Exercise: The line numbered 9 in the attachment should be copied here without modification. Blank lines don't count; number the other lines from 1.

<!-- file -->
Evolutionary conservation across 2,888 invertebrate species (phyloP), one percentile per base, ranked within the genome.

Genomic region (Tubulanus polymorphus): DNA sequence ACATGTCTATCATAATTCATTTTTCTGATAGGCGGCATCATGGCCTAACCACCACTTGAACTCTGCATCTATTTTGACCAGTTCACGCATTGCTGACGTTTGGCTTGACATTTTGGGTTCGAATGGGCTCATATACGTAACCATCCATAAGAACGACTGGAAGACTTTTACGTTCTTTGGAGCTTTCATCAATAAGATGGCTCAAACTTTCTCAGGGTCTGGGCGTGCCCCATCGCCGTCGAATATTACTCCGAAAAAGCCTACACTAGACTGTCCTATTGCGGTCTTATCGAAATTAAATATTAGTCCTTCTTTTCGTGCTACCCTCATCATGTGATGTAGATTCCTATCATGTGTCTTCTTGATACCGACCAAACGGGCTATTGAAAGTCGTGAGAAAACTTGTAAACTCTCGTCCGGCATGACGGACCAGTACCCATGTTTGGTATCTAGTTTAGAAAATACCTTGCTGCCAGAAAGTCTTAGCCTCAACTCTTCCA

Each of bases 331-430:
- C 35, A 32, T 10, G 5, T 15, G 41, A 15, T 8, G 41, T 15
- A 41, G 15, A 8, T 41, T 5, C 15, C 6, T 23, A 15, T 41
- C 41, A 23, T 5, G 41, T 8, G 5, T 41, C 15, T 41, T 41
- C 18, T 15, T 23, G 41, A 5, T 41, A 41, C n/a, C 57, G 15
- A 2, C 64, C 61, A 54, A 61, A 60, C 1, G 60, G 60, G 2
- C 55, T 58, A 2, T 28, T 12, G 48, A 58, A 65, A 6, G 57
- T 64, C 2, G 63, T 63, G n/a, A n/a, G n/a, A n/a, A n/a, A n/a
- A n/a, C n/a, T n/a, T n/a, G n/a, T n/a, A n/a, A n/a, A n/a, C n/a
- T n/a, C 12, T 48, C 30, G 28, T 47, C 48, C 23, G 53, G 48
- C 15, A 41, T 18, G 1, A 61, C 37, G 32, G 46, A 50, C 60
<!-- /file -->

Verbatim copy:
- C 55, T 58, A 2, T 28, T 12, G 48, A 58, A 65, A 6, G 57